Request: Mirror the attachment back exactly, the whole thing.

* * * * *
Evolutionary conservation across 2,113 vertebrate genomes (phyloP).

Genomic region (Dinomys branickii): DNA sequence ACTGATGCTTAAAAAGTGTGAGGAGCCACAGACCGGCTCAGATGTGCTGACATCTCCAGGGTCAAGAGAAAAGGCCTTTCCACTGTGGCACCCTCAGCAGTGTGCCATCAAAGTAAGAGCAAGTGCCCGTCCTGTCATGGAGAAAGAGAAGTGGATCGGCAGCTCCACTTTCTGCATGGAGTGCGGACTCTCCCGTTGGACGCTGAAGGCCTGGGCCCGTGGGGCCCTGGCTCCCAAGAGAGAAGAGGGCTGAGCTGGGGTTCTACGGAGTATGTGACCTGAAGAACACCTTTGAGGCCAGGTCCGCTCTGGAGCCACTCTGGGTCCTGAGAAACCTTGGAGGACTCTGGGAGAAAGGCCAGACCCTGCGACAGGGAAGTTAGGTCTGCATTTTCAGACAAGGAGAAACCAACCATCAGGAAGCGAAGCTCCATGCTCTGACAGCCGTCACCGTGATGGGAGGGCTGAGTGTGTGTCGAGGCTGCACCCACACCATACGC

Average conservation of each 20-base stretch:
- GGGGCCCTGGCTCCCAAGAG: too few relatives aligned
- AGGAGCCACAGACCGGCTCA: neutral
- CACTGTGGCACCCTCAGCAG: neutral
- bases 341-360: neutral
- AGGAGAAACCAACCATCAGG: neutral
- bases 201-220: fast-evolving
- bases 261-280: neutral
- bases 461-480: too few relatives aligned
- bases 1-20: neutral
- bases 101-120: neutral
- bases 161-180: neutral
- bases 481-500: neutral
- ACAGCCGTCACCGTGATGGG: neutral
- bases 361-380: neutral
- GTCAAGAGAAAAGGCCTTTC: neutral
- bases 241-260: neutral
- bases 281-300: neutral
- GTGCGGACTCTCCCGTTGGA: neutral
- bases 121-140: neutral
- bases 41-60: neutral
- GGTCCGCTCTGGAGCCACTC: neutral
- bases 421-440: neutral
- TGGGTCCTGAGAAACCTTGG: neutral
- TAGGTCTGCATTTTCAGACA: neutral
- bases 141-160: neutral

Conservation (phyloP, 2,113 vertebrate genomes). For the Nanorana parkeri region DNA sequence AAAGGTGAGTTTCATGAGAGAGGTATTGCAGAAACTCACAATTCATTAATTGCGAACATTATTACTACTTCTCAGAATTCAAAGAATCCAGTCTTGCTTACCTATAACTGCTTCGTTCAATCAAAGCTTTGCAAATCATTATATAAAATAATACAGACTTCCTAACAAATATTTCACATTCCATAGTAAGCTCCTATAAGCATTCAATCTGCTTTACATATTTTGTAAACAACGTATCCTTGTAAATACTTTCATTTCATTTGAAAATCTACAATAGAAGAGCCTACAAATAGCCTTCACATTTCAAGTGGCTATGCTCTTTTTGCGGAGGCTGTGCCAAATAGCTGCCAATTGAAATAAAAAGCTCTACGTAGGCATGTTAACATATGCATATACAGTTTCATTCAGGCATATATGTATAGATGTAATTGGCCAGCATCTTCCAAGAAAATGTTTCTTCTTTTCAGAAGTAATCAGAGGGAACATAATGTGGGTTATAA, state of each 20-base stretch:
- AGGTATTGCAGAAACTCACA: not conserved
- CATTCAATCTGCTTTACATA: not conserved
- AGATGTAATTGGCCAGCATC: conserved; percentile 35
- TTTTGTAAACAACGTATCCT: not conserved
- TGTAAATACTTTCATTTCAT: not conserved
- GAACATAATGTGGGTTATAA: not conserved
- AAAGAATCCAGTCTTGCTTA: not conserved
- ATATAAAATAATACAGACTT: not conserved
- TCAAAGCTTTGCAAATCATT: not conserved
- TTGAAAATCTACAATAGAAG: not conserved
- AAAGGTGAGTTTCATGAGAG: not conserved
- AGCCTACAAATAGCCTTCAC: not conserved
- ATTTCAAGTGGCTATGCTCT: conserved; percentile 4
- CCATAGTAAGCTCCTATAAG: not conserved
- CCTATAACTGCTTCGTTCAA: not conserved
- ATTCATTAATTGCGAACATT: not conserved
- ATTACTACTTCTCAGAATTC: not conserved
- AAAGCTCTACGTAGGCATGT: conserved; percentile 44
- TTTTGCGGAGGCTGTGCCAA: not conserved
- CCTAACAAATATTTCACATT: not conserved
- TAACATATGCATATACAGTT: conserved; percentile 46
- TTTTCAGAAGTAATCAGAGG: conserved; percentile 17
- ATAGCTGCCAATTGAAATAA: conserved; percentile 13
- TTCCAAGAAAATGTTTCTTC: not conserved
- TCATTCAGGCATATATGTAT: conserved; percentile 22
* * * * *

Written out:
Evolutionary conservation across 2,113 vertebrate genomes (phyloP).

Genomic region (Dinomys branickii): DNA sequence ACTGATGCTTAAAAAGTGTGAGGAGCCACAGACCGGCTCAGATGTGCTGACATCTCCAGGGTCAAGAGAAAAGGCCTTTCCACTGTGGCACCCTCAGCAGTGTGCCATCAAAGTAAGAGCAAGTGCCCGTCCTGTCATGGAGAAAGAGAAGTGGATCGGCAGCTCCACTTTCTGCATGGAGTGCGGACTCTCCCGTTGGACGCTGAAGGCCTGGGCCCGTGGGGCCCTGGCTCCCAAGAGAGAAGAGGGCTGAGCTGGGGTTCTACGGAGTATGTGACCTGAAGAACACCTTTGAGGCCAGGTCCGCTCTGGAGCCACTCTGGGTCCTGAGAAACCTTGGAGGACTCTGGGAGAAAGGCCAGACCCTGCGACAGGGAAGTTAGGTCTGCATTTTCAGACAAGGAGAAACCAACCATCAGGAAGCGAAGCTCCATGCTCTGACAGCCGTCACCGTGATGGGAGGGCTGAGTGTGTGTCGAGGCTGCACCCACACCATACGC

Average conservation of each 20-base stretch:
- GGGGCCCTGGCTCCCAAGAG: too few relatives aligned
- AGGAGCCACAGACCGGCTCA: neutral
- CACTGTGGCACCCTCAGCAG: neutral
- bases 341-360: neutral
- AGGAGAAACCAACCATCAGG: neutral
- bases 201-220: fast-evolving
- bases 261-280: neutral
- bases 461-480: too few relatives aligned
- bases 1-20: neutral
- bases 101-120: neutral
- bases 161-180: neutral
- bases 481-500: neutral
- ACAGCCGTCACCGTGATGGG: neutral
- bases 361-380: neutral
- GTCAAGAGAAAAGGCCTTTC: neutral
- bases 241-260: neutral
- bases 281-300: neutral
- GTGCGGACTCTCCCGTTGGA: neutral
- bases 121-140: neutral
- bases 41-60: neutral
- GGTCCGCTCTGGAGCCACTC: neutral
- bases 421-440: neutral
- TGGGTCCTGAGAAACCTTGG: neutral
- TAGGTCTGCATTTTCAGACA: neutral
- bases 141-160: neutral

Conservation (phyloP, 2,113 vertebrate genomes). For the Nanorana parkeri region DNA sequence AAAGGTGAGTTTCATGAGAGAGGTATTGCAGAAACTCACAATTCATTAATTGCGAACATTATTACTACTTCTCAGAATTCAAAGAATCCAGTCTTGCTTACCTATAACTGCTTCGTTCAATCAAAGCTTTGCAAATCATTATATAAAATAATACAGACTTCCTAACAAATATTTCACATTCCATAGTAAGCTCCTATAAGCATTCAATCTGCTTTACATATTTTGTAAACAACGTATCCTTGTAAATACTTTCATTTCATTTGAAAATCTACAATAGAAGAGCCTACAAATAGCCTTCACATTTCAAGTGGCTATGCTCTTTTTGCGGAGGCTGTGCCAAATAGCTGCCAATTGAAATAAAAAGCTCTACGTAGGCATGTTAACATATGCATATACAGTTTCATTCAGGCATATATGTATAGATGTAATTGGCCAGCATCTTCCAAGAAAATGTTTCTTCTTTTCAGAAGTAATCAGAGGGAACATAATGTGGGTTATAA, state of each 20-base stretch:
- AGGTATTGCAGAAACTCACA: not conserved
- CATTCAATCTGCTTTACATA: not conserved
- AGATGTAATTGGCCAGCATC: conserved; percentile 35
- TTTTGTAAACAACGTATCCT: not conserved
- TGTAAATACTTTCATTTCAT: not conserved
- GAACATAATGTGGGTTATAA: not conserved
- AAAGAATCCAGTCTTGCTTA: not conserved
- ATATAAAATAATACAGACTT: not conserved
- TCAAAGCTTTGCAAATCATT: not conserved
- TTGAAAATCTACAATAGAAG: not conserved
- AAAGGTGAGTTTCATGAGAG: not conserved
- AGCCTACAAATAGCCTTCAC: not conserved
- ATTTCAAGTGGCTATGCTCT: conserved; percentile 4
- CCATAGTAAGCTCCTATAAG: not conserved
- CCTATAACTGCTTCGTTCAA: not conserved
- ATTCATTAATTGCGAACATT: not conserved
- ATTACTACTTCTCAGAATTC: not conserved
- AAAGCTCTACGTAGGCATGT: conserved; percentile 44
- TTTTGCGGAGGCTGTGCCAA: not conserved
- CCTAACAAATATTTCACATT: not conserved
- TAACATATGCATATACAGTT: conserved; percentile 46
- TTTTCAGAAGTAATCAGAGG: conserved; percentile 17
- ATAGCTGCCAATTGAAATAA: conserved; percentile 13
- TTCCAAGAAAATGTTTCTTC: not conserved
- TCATTCAGGCATATATGTAT: conserved; percentile 22